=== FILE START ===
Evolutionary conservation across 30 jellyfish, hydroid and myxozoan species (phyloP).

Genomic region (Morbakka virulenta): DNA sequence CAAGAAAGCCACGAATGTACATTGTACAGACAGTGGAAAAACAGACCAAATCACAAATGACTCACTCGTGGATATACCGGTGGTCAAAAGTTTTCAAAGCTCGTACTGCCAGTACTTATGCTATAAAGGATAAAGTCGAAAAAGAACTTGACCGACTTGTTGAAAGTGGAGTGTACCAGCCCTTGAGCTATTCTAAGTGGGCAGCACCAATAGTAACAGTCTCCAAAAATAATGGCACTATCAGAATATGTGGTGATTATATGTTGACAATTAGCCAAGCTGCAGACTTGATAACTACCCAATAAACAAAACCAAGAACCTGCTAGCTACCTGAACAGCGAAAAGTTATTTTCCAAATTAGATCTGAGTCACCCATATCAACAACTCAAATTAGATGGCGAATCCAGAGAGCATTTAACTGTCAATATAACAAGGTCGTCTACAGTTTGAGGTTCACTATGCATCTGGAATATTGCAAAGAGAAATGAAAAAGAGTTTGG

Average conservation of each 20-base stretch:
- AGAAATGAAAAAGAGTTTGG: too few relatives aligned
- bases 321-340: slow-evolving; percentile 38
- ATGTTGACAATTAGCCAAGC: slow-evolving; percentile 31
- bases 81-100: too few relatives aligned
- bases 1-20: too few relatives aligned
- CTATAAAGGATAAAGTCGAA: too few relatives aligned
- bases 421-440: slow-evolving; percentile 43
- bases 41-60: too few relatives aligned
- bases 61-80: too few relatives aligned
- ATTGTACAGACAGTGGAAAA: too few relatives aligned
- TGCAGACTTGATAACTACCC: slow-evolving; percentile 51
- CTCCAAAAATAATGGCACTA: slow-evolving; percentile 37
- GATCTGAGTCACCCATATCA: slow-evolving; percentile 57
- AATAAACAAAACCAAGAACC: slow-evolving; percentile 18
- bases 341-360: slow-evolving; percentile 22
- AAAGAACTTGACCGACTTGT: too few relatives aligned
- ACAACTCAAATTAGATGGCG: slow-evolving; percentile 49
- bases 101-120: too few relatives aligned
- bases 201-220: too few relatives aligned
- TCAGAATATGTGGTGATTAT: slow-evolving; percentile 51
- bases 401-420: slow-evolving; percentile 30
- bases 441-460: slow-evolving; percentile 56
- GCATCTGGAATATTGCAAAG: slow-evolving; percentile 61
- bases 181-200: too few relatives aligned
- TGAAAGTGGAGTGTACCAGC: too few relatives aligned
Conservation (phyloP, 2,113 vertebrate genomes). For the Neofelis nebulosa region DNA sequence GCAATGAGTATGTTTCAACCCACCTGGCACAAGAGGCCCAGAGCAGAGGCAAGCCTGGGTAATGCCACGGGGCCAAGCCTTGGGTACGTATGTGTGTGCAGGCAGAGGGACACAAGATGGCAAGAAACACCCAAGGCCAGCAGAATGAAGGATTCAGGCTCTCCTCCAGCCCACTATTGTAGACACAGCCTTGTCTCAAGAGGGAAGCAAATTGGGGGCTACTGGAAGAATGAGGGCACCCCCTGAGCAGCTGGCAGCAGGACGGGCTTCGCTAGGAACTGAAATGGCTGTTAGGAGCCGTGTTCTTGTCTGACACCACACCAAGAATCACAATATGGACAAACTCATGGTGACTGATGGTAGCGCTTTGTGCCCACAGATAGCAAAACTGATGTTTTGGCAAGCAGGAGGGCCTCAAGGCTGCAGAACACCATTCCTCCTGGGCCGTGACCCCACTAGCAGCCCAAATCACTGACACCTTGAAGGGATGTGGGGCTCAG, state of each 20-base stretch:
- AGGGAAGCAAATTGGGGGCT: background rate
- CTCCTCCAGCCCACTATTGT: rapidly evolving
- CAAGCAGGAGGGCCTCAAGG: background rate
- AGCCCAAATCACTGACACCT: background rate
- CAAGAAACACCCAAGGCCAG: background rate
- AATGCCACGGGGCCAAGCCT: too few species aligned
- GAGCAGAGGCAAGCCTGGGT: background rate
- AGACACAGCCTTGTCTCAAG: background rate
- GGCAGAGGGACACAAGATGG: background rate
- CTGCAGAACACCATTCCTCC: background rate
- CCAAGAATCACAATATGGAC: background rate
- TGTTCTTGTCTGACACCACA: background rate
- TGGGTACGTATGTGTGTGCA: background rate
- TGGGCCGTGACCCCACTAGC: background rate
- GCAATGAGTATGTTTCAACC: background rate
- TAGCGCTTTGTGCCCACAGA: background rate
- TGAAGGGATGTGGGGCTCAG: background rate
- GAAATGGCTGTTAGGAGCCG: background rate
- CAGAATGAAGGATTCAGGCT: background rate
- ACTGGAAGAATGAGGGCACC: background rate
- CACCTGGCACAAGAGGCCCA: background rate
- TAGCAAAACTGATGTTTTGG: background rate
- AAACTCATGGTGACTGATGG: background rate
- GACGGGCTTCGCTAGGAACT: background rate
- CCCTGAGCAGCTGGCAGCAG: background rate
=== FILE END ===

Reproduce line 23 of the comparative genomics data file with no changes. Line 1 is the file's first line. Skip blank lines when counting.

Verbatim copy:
- TCAGAATATGTGGTGATTAT: slow-evolving; percentile 51